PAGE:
Optimal Interest Rates and Subsidy Dependence in Microfinance: Lessons from the BRI-Unit Desa, Indonesia
Jacob Yaron, Rural Finance Advisor
The challenge for microfinance institutions around the world remains achieving financial sustainability, and few institutions have been very successful in this respect. One of the most successful institutions is the Unit Desa (BRI-UD) or Village Bank. BRI-UD was established as an independent profit-center of the Bank Rakyat Indonesia (BRI), a State-owned rural bank, in 1984. While charging a real interest rate of 21.1 percent in 1994 (32.9 percent nominal), the Subsidy Dependence Index (SDI) of BRI-UD is negative (-43 percent), which is an extremely rare situation. This means that the BRI-UD could lower its real lending rate to 8.2 percent (nominal 18.7 percent) while maintaining sustainability. For now, the surplus income generated by this program is used to subsidize other activities BRI carries out, in particular, lending to richer classes in urban areas. This situation is of course not ethically satisfying.
BRI-UD is an example of efficiency--it's operating costs account for 14 percent of the average outstanding loan portfolio in 1994. These costs also cover mobilizing savings, the volume of which is about twice the value of the outstanding loan portfolio. This demonstrates that higher efficiency can be achieved in microfinance than was ever believed. Success was attained by:
- focusing on rural financial intermediation rather than credit to agriculture alone;
- focusing on increasing access to financial services and not on targeting poor people or resolving gender issues;
- mobilizing and servicing 12.2 million savings accounts ($2.1 billion) that make dependency on State and donor funds redundant;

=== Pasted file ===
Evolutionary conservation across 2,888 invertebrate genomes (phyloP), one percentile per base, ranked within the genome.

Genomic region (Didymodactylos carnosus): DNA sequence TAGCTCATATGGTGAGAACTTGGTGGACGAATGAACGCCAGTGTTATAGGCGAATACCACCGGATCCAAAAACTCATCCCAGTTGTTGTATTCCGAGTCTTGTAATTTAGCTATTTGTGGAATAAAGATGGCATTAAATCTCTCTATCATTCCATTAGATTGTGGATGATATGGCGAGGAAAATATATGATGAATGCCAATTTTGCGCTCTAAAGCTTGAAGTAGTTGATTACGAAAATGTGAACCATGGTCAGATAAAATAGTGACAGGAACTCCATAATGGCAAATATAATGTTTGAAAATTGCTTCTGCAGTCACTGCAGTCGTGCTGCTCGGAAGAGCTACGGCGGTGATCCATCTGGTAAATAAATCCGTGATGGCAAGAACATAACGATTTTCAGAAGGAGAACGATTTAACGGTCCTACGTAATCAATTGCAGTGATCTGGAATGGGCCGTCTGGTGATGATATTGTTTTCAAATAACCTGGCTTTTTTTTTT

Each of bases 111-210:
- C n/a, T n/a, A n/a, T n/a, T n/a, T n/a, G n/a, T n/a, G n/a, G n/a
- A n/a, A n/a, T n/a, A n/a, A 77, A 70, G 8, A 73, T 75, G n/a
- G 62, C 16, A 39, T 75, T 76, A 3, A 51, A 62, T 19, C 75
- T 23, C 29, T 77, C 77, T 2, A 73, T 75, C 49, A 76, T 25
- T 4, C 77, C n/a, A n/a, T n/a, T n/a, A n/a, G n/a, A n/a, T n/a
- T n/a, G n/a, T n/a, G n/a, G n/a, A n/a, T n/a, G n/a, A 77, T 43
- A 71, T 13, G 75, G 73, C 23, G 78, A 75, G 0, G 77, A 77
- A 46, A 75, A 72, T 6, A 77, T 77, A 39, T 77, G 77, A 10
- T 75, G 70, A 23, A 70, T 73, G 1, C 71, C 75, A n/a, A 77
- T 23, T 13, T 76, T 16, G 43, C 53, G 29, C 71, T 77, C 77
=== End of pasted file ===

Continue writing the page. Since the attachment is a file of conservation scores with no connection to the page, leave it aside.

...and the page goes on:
- stressing profitability, management autonomy and adequate management information systems (MIS): village banks have specific targets to achieve subsidy independence; staff incentives are linked to branch profitability;
- introducing incentive schemes for clients: significant
interest rate rebates are offered for prompt loan repayments; flexible savings products are offered;
- introducing highly positive on-lending interest rates.
BRI-UD is faced in most areas with little competition and therefore little incentive to lower the on-lending rate. However, as commercial banks and other private organizations become aware of the profitability of rural financial intermediation, these institutions are more aggressively entering the market and BRI may react by lowering its rate. An issue arises: should the State intervene to ensure that the lending rates are not too high? There are two ways the State could take action: either speed up the competition by auctioning the entry of new banks into rural areas and small municipalities (as will be done in Mexico under a World Bank Technical Assistance loan); or regulate the interest rate directly since the State is the owner of BRI.
While in the case of BRI-UD it can be argued that the interest rate charged to poor clients of the Unit Desa is too high, this is rarely the case in most microfinance programs. BRI-UD's case is particular for a number of reasons. First, the Village Banks were created out of existing bank branches and took advantage of elements of the existing infrastructure. Second, BRI-UD benefited from a very favorable context. high density of population, hospitable macro and financial policies, and a very high rate of growth of GDP. Third, given the size of the program (2.2 million loans and 12.2 million depositors in 1994), important economies of scale have been achieved. Therefore it would be unreasonable to believe that most microfinance institutions can reach the same results as BRI-UD. However, there are many lessons of efficiency and successful savings mobilization that can be drawn from BRI-UD’s experience.Contact Information:
- Rustam Dachlan
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